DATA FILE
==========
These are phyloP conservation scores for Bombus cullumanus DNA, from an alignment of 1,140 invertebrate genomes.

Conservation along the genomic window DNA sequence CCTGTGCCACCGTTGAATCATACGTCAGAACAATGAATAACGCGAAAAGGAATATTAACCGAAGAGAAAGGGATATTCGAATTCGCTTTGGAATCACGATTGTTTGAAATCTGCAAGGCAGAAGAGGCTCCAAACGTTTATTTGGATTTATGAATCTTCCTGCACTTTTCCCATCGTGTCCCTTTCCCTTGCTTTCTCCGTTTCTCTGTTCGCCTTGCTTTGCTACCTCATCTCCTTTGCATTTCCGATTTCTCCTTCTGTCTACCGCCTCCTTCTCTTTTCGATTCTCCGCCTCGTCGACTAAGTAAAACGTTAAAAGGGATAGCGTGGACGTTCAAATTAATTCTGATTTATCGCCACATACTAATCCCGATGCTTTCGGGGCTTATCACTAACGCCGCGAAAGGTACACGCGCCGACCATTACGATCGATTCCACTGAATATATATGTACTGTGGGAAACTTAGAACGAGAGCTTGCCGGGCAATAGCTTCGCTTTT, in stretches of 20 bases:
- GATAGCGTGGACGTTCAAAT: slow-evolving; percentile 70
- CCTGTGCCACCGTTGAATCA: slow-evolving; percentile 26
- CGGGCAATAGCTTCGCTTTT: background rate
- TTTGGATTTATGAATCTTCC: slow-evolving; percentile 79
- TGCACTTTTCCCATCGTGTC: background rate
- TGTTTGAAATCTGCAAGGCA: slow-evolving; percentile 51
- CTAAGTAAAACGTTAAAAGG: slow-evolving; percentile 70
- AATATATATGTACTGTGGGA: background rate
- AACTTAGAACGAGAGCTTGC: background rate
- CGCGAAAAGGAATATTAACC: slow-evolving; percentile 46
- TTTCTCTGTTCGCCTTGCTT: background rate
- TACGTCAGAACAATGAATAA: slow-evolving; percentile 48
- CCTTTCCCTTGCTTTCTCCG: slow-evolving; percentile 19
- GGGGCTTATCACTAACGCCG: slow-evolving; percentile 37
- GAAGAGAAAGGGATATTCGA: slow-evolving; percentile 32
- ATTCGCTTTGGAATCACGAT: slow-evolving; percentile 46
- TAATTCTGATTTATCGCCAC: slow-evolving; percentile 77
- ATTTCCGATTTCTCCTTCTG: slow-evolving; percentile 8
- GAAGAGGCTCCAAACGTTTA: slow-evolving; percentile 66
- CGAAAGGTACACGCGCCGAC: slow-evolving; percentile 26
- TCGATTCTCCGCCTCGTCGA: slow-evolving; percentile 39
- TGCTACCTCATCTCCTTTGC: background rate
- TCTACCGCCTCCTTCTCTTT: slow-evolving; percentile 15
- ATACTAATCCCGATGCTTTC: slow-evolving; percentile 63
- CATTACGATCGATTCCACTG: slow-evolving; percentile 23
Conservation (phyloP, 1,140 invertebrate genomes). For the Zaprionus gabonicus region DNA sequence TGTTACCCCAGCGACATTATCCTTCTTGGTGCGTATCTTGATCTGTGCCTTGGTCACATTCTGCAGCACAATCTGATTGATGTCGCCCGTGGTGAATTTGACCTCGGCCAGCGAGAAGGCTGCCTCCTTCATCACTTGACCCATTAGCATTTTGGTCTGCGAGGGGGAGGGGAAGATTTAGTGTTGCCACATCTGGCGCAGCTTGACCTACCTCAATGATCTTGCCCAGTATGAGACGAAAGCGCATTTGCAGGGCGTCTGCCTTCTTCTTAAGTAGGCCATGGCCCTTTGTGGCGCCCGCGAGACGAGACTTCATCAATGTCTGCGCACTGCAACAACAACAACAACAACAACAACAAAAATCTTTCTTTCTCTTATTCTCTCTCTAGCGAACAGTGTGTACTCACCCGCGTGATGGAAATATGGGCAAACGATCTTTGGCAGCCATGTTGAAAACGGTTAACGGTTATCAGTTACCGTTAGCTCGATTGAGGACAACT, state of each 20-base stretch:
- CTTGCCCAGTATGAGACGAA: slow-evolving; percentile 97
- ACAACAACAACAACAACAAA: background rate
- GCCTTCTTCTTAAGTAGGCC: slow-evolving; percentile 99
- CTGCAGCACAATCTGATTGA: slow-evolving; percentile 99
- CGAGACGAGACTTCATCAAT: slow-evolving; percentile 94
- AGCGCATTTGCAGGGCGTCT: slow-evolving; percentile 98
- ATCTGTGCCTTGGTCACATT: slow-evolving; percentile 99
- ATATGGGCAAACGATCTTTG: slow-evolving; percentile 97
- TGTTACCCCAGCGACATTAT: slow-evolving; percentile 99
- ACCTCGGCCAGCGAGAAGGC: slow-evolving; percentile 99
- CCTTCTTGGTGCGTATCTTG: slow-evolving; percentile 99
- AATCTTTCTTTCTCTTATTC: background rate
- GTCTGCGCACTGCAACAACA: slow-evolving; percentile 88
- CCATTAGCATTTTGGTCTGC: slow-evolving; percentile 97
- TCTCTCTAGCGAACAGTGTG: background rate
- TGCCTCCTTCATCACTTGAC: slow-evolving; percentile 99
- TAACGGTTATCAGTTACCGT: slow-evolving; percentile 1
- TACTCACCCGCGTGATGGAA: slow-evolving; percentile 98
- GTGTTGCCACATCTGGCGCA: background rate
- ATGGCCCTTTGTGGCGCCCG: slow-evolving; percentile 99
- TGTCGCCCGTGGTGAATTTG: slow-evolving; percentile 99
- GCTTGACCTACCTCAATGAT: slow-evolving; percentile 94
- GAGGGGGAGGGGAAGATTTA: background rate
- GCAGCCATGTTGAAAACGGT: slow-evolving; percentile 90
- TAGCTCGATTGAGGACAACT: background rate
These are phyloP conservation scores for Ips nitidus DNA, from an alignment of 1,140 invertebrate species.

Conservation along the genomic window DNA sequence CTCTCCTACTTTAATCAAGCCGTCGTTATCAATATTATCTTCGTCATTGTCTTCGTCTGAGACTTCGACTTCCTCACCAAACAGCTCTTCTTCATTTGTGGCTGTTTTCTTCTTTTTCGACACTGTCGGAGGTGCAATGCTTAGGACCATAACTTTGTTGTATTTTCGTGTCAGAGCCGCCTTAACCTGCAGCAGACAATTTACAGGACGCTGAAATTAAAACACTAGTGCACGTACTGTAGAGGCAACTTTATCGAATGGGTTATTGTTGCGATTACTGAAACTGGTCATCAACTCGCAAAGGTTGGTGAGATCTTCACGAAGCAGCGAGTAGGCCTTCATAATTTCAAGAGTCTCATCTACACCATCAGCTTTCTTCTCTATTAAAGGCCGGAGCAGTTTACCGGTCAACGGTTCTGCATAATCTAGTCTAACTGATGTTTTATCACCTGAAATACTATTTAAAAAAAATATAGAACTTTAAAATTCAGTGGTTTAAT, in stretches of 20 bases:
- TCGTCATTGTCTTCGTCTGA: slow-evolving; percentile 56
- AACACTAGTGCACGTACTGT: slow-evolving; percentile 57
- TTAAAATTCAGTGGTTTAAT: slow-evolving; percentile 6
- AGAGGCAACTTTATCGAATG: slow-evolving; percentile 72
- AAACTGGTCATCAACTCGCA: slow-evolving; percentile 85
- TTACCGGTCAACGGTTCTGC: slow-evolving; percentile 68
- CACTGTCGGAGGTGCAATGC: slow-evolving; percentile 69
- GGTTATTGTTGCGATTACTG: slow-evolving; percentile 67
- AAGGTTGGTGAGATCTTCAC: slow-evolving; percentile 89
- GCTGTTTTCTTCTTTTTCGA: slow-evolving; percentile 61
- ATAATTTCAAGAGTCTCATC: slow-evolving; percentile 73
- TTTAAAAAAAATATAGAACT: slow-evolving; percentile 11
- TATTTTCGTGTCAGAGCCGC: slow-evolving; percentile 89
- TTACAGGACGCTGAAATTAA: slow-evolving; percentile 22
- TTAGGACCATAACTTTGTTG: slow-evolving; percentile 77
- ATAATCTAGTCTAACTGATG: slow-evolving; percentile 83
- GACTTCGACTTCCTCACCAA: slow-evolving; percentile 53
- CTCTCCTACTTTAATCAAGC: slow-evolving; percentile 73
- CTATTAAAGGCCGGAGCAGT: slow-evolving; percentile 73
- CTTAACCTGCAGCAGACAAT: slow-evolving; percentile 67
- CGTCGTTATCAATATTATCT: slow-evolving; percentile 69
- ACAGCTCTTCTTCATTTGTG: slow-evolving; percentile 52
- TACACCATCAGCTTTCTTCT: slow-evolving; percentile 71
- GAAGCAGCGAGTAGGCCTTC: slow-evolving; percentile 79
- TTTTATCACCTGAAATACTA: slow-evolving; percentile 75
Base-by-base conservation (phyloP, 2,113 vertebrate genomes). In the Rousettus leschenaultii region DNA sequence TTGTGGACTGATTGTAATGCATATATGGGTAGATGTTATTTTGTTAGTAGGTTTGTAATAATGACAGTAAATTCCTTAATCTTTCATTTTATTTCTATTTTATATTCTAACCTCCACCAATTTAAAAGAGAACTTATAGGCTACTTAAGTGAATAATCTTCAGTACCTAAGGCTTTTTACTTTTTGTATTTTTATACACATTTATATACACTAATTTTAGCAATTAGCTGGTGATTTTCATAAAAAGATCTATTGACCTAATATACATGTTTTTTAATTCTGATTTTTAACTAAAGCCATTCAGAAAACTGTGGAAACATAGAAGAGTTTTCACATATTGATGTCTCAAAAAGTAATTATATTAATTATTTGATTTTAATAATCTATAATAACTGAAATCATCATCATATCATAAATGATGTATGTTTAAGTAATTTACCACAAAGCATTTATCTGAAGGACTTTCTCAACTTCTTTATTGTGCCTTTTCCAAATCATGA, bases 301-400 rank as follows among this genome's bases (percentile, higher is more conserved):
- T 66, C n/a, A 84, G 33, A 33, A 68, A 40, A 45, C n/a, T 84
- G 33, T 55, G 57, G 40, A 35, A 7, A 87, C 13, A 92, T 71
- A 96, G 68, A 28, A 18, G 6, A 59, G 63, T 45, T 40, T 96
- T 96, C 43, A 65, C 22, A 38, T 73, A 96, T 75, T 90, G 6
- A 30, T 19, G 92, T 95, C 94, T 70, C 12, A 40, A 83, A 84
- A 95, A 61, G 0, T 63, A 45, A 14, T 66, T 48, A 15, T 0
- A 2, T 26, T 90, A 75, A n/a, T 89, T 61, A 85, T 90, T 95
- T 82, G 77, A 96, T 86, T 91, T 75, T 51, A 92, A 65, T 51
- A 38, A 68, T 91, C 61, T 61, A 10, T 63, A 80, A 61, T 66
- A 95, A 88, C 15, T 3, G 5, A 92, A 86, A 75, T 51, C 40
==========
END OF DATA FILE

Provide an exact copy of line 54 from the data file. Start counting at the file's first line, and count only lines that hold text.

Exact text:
These are phyloP conservation scores for Ips nitidus DNA, from an alignment of 1,140 invertebrate species.